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Christopher Webster [Celluloid 10.19.09] post apocalyptic movie review script action adventure

When a post-apocalyptic knight fights a battle-worn polar bear for a dinner of dead rabbit within the first two pages of a screenplay, I'm basically sold. Literally any old rubbish could have followed in the next hundred or so pages of Wynter Dark and I'd still have had that one glorious visual stuck in my head and been completely desperate to see the film come to fruition.

Luckily, the script for Wynter Dark comes stuffed with all kinds of violent apocalyptic high-adventure and is easily one of the most ambitious, action packed scripts I've read in a long time. To put the sheer grandness of it all in perspective, I'd like you to think about what it might look like to take the entire last act of Kingdom of Heaven and play it out on the snowy wastelands of Hoth. Yep, swords and catapults in the snow baby. Keep that visual in mind as you read on.

Wynter Dark takes place thousands of years after a polar-shift created a second ice age on the planet. Left with some semblance of the world before, a new civilization has blossomed - one that is positively medieval.

The world is now divided into three ruthless empires: London, Tokyo and New York. In each, war, betrayal and the superstition of the "technocrats" rule (kind of similar to The Tudors actually). The events of Wynter Dark take place right at the point when all those empires have come together in final conflict over who will rule it all. A fleet of war ships from London, made up of converted aircraft carriers, is barreling across the ocean, and the mysterious and deadly Japanese samurai legions are rumored to be on the move.

The place of the final conflict? A walled up fortress called New York City.

However, it is a long way off from this arena of political intrigue and war that we meet our main cast of would-be adventurers. Outside a small snowy village, a boy named Jason is saved from a band of wolf-worshiping cannibals by a knight-of-the-realm named "Godsell." The pack's leader, "the White Wolf" is left alive in order to stand trial back at The Capitol. Joined by a mysterious cloaked woman named "September Mourn" the group make their way across the dangerous frozen landscape to ultimately become integral to the massive conflict in the last act.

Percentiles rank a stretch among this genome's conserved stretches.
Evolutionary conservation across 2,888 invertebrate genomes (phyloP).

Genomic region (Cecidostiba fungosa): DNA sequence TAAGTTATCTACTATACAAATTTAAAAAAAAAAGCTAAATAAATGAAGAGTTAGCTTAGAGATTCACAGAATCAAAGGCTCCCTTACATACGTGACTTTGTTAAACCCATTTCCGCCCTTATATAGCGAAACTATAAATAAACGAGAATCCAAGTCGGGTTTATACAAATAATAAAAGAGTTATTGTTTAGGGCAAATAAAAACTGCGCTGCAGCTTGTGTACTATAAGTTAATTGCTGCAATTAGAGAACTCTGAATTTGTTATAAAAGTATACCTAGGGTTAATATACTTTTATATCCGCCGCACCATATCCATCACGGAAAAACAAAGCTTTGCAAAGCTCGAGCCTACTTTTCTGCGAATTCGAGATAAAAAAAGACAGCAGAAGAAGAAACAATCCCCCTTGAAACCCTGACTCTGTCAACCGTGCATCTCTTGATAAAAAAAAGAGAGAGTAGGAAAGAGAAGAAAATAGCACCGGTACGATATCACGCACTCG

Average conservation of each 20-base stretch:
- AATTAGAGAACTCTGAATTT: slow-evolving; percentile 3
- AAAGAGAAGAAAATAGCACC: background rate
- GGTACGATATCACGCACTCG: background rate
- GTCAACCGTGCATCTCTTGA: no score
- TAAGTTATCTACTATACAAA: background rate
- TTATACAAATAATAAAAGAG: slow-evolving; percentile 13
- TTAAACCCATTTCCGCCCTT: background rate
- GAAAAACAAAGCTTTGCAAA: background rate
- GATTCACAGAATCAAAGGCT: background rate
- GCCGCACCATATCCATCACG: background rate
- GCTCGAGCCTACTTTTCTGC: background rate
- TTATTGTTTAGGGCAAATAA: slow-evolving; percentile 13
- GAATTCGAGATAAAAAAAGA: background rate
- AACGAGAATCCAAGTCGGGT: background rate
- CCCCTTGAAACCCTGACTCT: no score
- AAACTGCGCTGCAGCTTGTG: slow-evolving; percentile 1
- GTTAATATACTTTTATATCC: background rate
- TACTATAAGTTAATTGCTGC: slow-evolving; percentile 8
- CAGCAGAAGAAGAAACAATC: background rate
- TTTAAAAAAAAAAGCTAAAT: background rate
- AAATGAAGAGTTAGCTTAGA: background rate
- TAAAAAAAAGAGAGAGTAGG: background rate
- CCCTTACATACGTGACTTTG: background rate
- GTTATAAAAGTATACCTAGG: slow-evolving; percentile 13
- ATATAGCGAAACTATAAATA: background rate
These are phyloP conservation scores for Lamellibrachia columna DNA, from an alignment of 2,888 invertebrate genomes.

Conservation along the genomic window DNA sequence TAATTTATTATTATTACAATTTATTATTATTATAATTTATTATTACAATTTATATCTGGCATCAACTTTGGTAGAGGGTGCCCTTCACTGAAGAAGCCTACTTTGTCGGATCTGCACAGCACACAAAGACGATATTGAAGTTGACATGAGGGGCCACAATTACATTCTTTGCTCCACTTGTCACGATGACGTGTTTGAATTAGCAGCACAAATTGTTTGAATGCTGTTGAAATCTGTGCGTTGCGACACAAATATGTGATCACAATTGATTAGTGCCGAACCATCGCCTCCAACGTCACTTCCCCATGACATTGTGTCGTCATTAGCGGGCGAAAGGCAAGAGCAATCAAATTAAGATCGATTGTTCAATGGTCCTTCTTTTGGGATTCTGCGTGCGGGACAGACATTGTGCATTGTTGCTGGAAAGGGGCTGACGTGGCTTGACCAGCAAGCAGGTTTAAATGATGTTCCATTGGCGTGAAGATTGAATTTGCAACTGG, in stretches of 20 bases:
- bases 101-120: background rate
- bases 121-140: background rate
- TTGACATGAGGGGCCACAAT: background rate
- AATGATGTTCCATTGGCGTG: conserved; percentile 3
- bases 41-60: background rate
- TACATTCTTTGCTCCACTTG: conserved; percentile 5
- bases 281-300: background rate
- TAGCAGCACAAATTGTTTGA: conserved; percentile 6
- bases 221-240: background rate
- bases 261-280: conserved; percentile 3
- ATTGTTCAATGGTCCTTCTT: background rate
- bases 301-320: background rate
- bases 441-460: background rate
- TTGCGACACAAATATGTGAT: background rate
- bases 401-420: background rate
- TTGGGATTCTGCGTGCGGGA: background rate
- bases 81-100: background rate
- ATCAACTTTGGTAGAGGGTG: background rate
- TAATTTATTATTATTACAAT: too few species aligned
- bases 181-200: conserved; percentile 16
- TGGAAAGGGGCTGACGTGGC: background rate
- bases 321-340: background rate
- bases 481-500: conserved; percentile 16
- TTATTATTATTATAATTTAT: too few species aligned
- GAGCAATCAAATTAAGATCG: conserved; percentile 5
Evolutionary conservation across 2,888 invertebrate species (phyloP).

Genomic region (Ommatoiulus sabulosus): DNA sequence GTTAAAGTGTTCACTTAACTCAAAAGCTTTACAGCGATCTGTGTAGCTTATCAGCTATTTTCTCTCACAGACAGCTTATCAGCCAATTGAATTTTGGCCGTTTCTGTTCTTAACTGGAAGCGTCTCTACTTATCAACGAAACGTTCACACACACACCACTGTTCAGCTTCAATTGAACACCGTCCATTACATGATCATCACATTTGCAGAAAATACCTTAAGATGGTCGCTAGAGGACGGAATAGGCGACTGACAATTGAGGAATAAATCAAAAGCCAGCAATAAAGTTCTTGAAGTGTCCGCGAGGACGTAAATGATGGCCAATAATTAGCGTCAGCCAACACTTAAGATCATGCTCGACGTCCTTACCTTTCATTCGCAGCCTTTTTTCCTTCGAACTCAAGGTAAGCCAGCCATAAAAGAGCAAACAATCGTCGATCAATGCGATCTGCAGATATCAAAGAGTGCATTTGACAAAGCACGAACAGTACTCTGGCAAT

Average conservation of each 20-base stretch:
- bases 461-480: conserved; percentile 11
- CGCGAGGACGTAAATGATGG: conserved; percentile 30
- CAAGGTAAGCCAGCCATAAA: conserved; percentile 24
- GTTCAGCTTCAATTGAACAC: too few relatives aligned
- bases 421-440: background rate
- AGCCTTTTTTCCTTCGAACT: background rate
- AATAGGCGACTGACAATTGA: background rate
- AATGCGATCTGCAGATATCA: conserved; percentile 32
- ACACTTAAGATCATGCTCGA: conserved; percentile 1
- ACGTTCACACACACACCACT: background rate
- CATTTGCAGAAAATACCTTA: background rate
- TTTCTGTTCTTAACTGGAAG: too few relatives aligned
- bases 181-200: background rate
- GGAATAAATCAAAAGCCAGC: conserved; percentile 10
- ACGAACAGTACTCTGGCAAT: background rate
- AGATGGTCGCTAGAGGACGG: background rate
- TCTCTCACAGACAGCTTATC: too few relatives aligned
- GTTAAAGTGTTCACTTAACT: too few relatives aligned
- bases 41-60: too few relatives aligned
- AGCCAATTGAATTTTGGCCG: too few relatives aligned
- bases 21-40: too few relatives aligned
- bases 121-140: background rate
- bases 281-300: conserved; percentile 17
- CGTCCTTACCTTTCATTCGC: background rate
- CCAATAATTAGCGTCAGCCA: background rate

All the crazy elements that make up the world of "Wynter Dark" make it feel a lot like a large scale fantasy film like The Lord of the Rings, but it's completely grounded in reality. There's no magic, mystical beasts or powered amulets given to the hero by an old wizard. The closest you get to fantasy is the introduction to a violent tribe of de-evolved humans call "Nomen" who make life difficult for the heroes (as you can see in awesome concept art below).

So no, Wynter Dark isn't quite a fantasy film (though the combination of western plot devices and massive scenes of medieval sieges will certainly make it easy to market as one). It's an adventure film through and through. Full of larger-than-life heroes and epic battles, the movie teeters between being a straight-up cliff hanger serial film and a serious, adult actioner in all the best ways. It actually reminded me of Stephen King's "Dark Tower" series, in terms of how well it manages to remain grounded despite all the insane anachronistic s#!% going on in it.

However, combining these elements will also prove to be the touchiest aspect of filming this movie. A post-apocalyptic world in which people talk like they're from the court of Henry the Eighth could wreak havoc on some viewers' suspension of disbelief, so I suppose if I had any advice to give Resolution Independent (the Australian production house in charge of getting this project off the ground) it would be to really concentrate on finding a unique blend of both colloquial and turn of the century dialog to make the film stand the test of time.

The copy of the script we have is dated April 2008 and I know for a fact it's been re-worked a bit and that there are a couple big-name actors currently in negotiations. Unfortunately, we haven't been able to dig up who they are yet. You can bet that as soon as we do we'll be the first to let you know.

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zenseeker (13 years ago) Reply

Sounds epic, and will never actually get filmed.


rcdude (13 years ago) Reply

I love fantasy things, and pa stuff. So this looks like it will be a good treat.


berkeleyhills (13 years ago) Reply

A producable screenplay demands a strong visual style. The best of them also have this wonderful, and rare, ability of making those visuals slightly different for each reader while moving the story along. The shots do push all the buttons from Warhammer 40,000 Genestealers, Frazetta's mythic polar bears and is that a bit a Combine structure I see near Lady Liberty? Anyway, they had me at polar bear...


ugh_doom (13 years ago) Reply

Would love to be able to read this screenplay. Feel like sharing? theblackpattern AT gmail


AtomicPlayboy (13 years ago) Reply

Sounds an awful lot like the Sword of Shannara and sequels by Terry Brooks, only more overt about the PA setting (Brooks' series only gave subtle hints about the post-nuclear nature of his fantasy world, except in The Druid of Shannara, which pretty obviously took place in the ruins of a city).

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